In Fields v. Commissioner, T.C. Memo. 2014-48 (March 19, 2014), the Tax Court determined that a petitioner was liable for a 10 percent additional tax pursuant to Internal Revenue Code Section 72(t)(1), due to an early distribution from her qualified retirement plan. Here’s why.
Prior to 2010, Jennifer Lynn Fields worked for Wal-Mart and participated in its IRC Section 401(k) retirement plan. In 2010, she received a $7,383 distribution (which represented the full amount of her account balance under the plan) and liquidated the account. She asked that all required taxes be withheld from the distribution. As a result, 20 percent of the distribution ($1,477) was withheld, and she received a net distribution of $5,906. At the time of the distribution, Jennifer wasn’t 59½. She didn’t use the distribution to pay medical expenses, health insurance premiums, or expenses attributable to a disability, or to make a first home purchase.
In 2010, Jennifer worked for Redland Christian M. Associates (Redland) and Storybook Cottage, Inc. (Storybook). Redland and Storybook paid wages to Jennifer of $13,136 and $7,405, respectively. In 2010, she also received $2,332 in unemployment compensation from the State of Florida and $47 in interest income.
The Tax Returns
Jennifer prepared her own 2010 individual income tax returns (Form 1040) on which she reported income of $27,971, comprised of the wages she received from Redland and Storybook, interest income and the distribution from her retirement plan. She didn’t report any amount on line 58 (which refers to additional tax on individual retirement accounts or other qualified retirement plans). She reported a total tax of $2,728. Jennifer also claimed a $400 work pay credit under IRC Section 36A(a) and reported $2,967 in federal income tax withholding on line 61 (federal income tax withheld from Forms W-2 and 1099). The $2,967 federal income tax withholding represented the amounts withheld by Redland, Storybook, and the State of Florida, as well as the $1,477 withheld from the distribution. She also claimed a refund of $639.
The 10 Percent Additional Tax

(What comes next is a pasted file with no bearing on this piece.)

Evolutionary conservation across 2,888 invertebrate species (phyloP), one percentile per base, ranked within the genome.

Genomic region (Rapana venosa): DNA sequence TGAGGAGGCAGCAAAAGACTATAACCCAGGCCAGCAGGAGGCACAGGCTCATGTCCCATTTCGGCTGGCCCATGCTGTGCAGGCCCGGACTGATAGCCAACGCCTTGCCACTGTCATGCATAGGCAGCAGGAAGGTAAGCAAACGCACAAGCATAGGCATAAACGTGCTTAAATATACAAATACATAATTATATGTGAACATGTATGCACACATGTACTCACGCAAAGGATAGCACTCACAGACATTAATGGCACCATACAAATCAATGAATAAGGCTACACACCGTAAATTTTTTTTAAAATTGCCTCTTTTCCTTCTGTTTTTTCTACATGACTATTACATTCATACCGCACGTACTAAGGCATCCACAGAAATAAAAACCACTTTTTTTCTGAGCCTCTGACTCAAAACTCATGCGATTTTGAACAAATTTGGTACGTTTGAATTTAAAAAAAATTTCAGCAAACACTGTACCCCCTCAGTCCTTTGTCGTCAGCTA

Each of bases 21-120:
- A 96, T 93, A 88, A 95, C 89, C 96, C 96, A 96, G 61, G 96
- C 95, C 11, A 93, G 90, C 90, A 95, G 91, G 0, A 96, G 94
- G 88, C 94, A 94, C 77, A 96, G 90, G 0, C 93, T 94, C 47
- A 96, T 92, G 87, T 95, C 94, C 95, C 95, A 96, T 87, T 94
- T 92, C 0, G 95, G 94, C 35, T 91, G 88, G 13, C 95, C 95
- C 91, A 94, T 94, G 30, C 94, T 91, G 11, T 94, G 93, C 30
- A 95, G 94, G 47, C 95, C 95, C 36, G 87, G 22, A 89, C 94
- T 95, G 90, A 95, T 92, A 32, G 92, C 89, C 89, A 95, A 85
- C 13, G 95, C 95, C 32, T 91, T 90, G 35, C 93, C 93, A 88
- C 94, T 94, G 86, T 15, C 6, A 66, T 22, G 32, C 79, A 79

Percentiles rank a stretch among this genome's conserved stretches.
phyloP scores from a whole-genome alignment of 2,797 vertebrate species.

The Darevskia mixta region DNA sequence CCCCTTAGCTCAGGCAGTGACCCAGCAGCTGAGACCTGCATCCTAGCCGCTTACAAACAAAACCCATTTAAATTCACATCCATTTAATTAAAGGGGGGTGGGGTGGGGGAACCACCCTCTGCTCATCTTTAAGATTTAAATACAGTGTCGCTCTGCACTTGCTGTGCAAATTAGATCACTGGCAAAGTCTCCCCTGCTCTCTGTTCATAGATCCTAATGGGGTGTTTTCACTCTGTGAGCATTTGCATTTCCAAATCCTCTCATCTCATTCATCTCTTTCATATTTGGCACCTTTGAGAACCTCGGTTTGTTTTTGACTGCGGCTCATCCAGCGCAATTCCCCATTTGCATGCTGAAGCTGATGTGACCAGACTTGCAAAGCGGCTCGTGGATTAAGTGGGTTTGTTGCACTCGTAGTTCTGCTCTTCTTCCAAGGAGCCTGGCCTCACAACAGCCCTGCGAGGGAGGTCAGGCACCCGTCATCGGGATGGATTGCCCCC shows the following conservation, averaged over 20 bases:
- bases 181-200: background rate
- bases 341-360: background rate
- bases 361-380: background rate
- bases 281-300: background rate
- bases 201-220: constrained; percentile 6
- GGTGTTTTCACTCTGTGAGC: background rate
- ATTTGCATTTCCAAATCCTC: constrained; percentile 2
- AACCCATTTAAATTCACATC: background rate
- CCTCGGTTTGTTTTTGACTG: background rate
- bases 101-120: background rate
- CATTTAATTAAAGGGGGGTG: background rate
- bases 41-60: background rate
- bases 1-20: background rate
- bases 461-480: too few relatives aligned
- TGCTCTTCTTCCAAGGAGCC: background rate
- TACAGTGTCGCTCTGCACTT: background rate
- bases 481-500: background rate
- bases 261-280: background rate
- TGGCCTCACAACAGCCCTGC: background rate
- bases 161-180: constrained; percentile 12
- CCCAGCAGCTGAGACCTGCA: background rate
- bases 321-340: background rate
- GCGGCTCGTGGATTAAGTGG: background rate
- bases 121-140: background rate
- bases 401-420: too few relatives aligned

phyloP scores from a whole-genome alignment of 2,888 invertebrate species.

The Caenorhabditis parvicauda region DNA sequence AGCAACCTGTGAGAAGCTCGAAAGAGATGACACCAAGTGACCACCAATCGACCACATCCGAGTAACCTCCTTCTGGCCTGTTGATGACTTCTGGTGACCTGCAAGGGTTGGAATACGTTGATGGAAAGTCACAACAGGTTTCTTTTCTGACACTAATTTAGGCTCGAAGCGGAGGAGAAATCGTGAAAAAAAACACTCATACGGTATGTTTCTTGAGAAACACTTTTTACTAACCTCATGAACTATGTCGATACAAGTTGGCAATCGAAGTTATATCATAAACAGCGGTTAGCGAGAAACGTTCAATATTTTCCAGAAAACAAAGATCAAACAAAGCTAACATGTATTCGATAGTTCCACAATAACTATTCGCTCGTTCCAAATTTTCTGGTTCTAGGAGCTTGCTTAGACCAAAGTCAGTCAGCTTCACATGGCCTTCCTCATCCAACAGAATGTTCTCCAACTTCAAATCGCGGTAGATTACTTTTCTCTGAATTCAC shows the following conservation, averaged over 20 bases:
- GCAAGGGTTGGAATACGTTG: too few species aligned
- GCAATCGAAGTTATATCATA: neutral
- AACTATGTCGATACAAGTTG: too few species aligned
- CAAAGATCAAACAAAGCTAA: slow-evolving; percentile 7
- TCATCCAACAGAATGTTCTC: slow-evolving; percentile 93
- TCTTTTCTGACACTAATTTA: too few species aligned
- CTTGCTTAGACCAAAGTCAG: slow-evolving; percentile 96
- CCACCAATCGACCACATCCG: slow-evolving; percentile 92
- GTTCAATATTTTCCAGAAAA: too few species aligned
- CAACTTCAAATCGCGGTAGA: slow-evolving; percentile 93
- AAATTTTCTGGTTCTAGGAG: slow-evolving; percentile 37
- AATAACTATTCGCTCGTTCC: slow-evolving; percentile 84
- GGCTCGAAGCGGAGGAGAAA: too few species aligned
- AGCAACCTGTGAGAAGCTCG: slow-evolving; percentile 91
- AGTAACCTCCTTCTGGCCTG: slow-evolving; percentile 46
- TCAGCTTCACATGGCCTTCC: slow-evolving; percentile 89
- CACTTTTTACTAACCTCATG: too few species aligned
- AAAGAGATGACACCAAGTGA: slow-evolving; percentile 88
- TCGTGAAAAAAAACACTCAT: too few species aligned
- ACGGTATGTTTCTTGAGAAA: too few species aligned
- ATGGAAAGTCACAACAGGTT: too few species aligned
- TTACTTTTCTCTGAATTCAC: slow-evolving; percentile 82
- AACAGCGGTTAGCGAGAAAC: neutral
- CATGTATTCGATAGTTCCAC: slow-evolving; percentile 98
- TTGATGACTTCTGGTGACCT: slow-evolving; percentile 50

IRC Section 72(t)(1) imposes a 10 percent additional tax on the taxable amount of an early distribution from a qualified retirement plan, which includes a Section 401(k) plan. Under Section 72(t)(2)(A)(i), a distribution is “early” if it’s made before a recipient reaches age of 59½. The 10 percent additional tax doesn’t apply to certain early distributions, however, such as a distribution attributable to a taxpayer’s disability, used to pay certain medical expenses or health insurance premiums or used for a first home purchase (Section 72(t)(2)(A), (B), (D), (F)).
The taxpayer typically has the burden of proving that she’s entitled to any of these exceptions. In this instance, because Jennifer wasn’t 59½ years old in 2010, the distribution from her retirement plan was an early distribution under Section 72(t). But, she didn’t withdraw the $7,383 from her retirement plan to pay medical expenses, health insurance premiums, or to make a first home purchase. Jennifer also wasn’t disabled in 2010.
The Tax Court didn’t find any evidence that Jennifer used the $7,383 for the payment of any other expense that would allow her to fit within any of the statutory exceptions and avoid the 10 percent additional tax. The court also rejected Jennifer’s argument that she shouldn’t be required to pay the additional tax because she asked that all taxes be withheld at the time of the distribution. It found that “[d]espite her good intentions,” she should have reported the 10 percent additional tax, and this failure caused her to improperly claim a $639 refund. As such, Jennifer is liable for the 10 percent additional tax on the distribution.